The Telegraph
 
 
IN TODAY'S PAPER
CITY NEWSLINES
 
 
ARCHIVES
Since 1st March, 1999
 
THE TELEGRAPH
 
 
Email This Page
Atal give-and-take on trade table

Bali, Oct. 7: Breaking free from the vicious cycle of Pakistan and terrorism, Prime Minister Atal Bihari Vajpayee today talked business on a platform abroad.

He sold India as a prospective global financial hub on the back of a string of “revolutions”, offering a give-and-take to a powerful economic bloc in the region, the Asean.

He proposed unilateral tariff cuts to poorer nations among the Association of Southeast Asian Nations, which will boost their exports to India as their goods will become cheaper. The concessions will be offered on some goods from Cambodia, Laos, Myanmar and Vietnam.

But India is also seeking an “early harvest” scheme, Vajpayee said. Such a scheme will involve asking Asean countries to unilaterally reduce tariffs early on certain agricultural items.

The Prime Minister is keen on such a sweetener as India is scheduled to sign tomorrow a framework for free trade with the Asean. The 10-member Asean groups Brunei, Laos, Cambodia, Indonesia, Malaysia, Myanmar, the Philippines, Vietnam, Singapore and Thailand.

Vajpayee said that if both sides stayed on course for the next four years, the trade turnover between them could cross $30 billion. In addition, a free-trade zone could be established within a decade.

Delivering his speech at the Asean summit, Vajpayee described the 21st century as the Asian century and urged the bloc to work closely with India to take advantage of this opportunity.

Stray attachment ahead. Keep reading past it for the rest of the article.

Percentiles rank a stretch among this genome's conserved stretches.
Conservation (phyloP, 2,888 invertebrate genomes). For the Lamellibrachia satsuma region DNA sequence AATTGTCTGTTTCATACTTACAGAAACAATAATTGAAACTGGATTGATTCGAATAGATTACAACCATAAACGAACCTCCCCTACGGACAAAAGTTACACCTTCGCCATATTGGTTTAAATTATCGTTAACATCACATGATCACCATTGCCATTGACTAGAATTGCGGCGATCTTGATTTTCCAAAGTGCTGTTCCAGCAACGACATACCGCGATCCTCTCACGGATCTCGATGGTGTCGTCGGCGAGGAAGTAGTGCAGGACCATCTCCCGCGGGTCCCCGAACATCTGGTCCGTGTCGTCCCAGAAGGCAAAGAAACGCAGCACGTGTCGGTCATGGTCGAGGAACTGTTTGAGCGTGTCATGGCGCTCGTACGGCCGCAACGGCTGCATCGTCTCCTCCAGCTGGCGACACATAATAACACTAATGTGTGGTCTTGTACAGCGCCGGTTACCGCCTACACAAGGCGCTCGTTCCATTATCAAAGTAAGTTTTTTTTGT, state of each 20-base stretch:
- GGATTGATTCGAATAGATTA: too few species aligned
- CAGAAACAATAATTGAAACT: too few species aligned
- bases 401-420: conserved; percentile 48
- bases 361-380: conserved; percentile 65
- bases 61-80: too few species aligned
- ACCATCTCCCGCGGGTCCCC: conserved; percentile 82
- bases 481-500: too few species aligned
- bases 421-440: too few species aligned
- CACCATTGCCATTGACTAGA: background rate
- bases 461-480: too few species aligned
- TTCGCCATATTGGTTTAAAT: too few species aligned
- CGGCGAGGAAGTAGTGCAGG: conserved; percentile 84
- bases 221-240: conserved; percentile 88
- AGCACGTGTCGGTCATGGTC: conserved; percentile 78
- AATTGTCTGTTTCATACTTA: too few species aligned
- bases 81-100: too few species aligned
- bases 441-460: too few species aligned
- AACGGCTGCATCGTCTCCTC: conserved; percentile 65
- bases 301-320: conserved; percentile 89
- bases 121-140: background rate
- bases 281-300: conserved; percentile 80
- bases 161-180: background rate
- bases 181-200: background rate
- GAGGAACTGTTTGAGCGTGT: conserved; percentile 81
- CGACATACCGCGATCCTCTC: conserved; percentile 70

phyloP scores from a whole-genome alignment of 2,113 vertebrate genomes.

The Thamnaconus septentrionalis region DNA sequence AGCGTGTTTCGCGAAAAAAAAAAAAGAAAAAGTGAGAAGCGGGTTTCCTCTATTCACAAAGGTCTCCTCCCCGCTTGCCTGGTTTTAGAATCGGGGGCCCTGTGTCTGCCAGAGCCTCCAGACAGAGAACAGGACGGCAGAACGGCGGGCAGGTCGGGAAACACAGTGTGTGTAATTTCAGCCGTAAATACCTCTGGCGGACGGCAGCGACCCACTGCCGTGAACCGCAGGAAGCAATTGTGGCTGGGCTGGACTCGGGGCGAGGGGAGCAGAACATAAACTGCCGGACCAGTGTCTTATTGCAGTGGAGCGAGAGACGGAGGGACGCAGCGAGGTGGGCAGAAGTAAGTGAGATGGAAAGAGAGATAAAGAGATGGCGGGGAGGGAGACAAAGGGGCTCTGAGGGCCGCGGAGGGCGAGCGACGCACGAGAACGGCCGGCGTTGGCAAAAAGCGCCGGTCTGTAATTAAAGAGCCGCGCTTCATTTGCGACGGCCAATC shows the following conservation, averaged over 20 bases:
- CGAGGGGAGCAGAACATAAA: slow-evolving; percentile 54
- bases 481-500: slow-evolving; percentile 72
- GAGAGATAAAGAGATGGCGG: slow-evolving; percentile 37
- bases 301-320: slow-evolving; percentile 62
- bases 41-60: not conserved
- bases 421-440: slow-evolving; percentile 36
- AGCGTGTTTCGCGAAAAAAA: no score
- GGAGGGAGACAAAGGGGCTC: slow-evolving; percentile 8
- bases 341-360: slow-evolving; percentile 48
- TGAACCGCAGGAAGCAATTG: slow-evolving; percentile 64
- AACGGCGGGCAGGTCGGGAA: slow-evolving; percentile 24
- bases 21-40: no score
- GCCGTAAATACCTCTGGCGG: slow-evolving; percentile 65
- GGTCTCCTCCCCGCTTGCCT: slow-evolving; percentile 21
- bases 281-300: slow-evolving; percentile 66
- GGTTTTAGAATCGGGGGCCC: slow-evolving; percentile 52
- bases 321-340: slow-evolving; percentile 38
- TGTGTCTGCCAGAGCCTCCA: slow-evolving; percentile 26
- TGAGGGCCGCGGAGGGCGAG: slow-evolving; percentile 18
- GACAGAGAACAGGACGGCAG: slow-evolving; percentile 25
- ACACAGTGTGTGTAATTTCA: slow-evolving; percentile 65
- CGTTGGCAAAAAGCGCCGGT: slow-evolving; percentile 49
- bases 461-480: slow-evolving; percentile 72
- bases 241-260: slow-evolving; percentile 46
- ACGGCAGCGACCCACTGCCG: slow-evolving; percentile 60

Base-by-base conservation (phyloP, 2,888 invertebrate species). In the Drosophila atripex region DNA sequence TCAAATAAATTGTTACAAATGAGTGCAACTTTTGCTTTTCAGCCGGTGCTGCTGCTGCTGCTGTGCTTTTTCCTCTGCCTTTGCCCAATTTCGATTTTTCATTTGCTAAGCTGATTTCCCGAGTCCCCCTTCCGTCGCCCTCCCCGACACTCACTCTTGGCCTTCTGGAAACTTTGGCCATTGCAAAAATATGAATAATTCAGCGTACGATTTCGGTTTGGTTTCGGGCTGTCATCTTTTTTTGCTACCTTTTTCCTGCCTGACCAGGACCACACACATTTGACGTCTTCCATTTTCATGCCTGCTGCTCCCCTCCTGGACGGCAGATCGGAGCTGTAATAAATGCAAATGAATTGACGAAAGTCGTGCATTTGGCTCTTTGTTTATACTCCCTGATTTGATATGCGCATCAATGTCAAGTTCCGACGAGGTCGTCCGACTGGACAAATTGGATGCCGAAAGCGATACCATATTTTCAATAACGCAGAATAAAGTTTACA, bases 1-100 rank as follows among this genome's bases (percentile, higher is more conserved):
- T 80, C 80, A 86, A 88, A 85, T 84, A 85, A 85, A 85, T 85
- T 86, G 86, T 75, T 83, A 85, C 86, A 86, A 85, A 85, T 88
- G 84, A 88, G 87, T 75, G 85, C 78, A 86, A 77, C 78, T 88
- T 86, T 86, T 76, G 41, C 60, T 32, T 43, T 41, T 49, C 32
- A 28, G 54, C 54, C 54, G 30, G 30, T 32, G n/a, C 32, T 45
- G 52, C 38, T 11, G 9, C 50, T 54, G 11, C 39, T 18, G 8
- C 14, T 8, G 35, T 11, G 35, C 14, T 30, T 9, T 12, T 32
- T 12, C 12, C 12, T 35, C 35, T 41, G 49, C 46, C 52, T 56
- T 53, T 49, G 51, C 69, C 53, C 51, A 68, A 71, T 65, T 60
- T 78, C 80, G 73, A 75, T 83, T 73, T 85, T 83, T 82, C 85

Vajpayee said there has been a “psychological revolution” in India in which “a defensive, introverted approach has given way to an outward-looking, self-confident attitude, willing to accept challenges and take risks, rejecting fear and shunning fatalism”.

He advised investors to keep in mind that the size and diversity of India were unique. “Marketing of investment strategies that may have worked well elsewhere may need to be tailored differently for India.”

Vajpayee’s speech came after those by his Chinese and Japanese counterparts and the South Korean President.

India, along with the three, has been invited by Asean for a dialogue at the heads of government level.

The Prime Minister was quick to remind the Asean members that the financial crisis in the region six years ago did not touch India. But what made Vajpayee’s speech unique was his stress not only on the economic changes, but how they were effecting socio-economic changes in India.

“India is today a country on the move. We are experiencing many revolutions,” Vajpayee said.

He observed how the infotech revolution has unleashed a socio-cultural revolution, which has empowered hundreds of millions of Indians and is “strengthening our democracy and stimulating our creativity”.

“We are experiencing a demographic revolution, where the number of young people are increasing,” Vajpayee pointed out.

He said over 54 per cent of Indians today are under 25 years, which has triggered a “revolution of expectations” in which a “powerful new force of young people, full of optimism and ambition and fired by boundless energy, is seeking opportunities”.

Top
Email This Page